When a genuinely talented up-and-coming garage-rock troupe arrives from your own home state, it's difficult to quantify their success. Do I know about Royal Bangs because they're from Knoxville and play in Nashville from time to time? Or is it because We Breed Champions, their sophomore record, was re-issued by Audio Eagle—Black Keys drummer Patrick Carney's label—and has garnered some modest but positive press? Would I have a copy of their album were I from, say, New Jersey? Based on the evidence at hand, the best answer I can muster is, "I sure as hell hope so."
Despite an earnest and youthful energy that permeates each of We Breed Champions' 10 tracks, Royal Bangs' knack for blending conventional instrumentation with new-fangled techniques and inventive song structures connotes a maturity that most young bands just don't have. The cacophonous, mangled pop arrangements of "New Scissors" and the electro-ballad "Japanese Cars" recall Broken Social Scene; the pulsing rhythms and hypnotic riffs of tracks like "Handcuff Killa" betray an affinity for TV on the Radio.
But despite all their contemporary leanings, the boys from Knoxville have a respectably eclectic reverence for proto-punk and pop. "I can't think of the last time we went on the road and didn't listen to Television at some point, but our tastes are pretty all over the place," says singer, multi-instrumentalist and principal songwriter Ryan Schaefer. "We finally got a van with a working stereo, so we can jam as much Michael Jackson and Fleetwood Mac as we want now, all the time.... Also, 'Rich Girl' by Hall and Oates."
The five-piece crew of early-twentysomethings certainly had the odds stacked against them as far as college scenes go. Knoxville isn't exactly known for being a hotbed of indie music activity. Even if you stand out from the legions of bar and jam bands, who's around to notice? "Nobody's handing out 360 deals or record contracts [in Knoxville], so it's maybe a little more laid-back than Nashville," admits Schaefer. "There are a lot less career musicians than there are people who just don't give a fuck and like drinking beer and shredding."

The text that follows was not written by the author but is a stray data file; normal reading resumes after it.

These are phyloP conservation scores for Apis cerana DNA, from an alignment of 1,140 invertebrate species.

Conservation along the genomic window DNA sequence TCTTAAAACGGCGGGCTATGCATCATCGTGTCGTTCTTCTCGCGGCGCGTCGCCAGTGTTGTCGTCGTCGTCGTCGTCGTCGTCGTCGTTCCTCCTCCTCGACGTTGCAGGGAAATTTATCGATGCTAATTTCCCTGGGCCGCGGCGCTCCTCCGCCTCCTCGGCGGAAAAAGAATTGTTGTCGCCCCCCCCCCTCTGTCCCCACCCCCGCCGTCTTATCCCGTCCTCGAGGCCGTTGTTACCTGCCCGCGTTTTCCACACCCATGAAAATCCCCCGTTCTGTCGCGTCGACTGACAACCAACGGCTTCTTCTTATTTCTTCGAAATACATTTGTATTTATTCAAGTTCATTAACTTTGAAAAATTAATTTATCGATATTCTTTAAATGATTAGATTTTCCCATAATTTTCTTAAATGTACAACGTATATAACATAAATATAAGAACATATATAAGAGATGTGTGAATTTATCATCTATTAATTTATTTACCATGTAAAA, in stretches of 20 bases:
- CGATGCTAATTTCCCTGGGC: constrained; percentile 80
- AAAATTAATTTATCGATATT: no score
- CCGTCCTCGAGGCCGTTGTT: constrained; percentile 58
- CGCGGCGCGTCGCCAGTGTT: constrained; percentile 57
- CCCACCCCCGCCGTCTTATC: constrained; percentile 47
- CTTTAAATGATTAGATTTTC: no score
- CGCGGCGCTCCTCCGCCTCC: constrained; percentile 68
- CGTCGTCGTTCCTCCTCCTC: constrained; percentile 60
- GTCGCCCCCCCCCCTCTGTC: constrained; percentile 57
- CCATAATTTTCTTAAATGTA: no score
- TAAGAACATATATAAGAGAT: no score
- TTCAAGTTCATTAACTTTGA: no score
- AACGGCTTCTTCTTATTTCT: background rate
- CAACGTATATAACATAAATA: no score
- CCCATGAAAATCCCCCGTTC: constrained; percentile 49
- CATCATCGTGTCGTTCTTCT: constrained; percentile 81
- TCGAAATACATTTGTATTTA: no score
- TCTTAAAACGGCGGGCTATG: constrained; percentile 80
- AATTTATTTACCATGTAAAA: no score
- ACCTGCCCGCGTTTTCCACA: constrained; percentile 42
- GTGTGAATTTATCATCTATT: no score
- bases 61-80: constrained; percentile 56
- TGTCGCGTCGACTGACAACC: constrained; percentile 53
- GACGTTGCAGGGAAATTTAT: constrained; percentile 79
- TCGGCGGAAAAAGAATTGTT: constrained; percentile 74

And true, the Bangs might drink as much beer and give as few fucks as the next Knoxville band, but they warp and skew their own beats and vocals with an uncommonly deft mixture of experimentation and melodic sensibility. Schaefer's lyrics are both sincere and occasionally disenchanted, and the keyboard hook to "Broke Calculator" is absurdly contagious. With a musical arsenal like the one Royal Bangs have at their disposal, someone eventually had to pay attention. "[Drummer Chris Rusk] had a boring class at college and was dicking around on the Internet instead of paying attention to a lecture, and somehow that resulted in a record deal," recalls Schaefer.
If nothing else, Royal Bangs have gained some momentum merely by virtue of the company they keep. They've toured with The Black Keys, and We Breed Champions was put out across the pond by City Slang, the European distributor for American and Canadian acts like Arcade Fire, Broken Social Scene, Lambchop and Cortney Tidwell.
As a general statement, Royal Bangs truly might not give a fuck about much. But with as much potential as their official label debut has, they're certainly a band to keep an eye on.
"If there are any kids reading this," says Schaefer, "we have two lessons to teach you: Fuck around in school, drop out, then drink as much as you can as soon as you detect anyone who can give you money is watching you."
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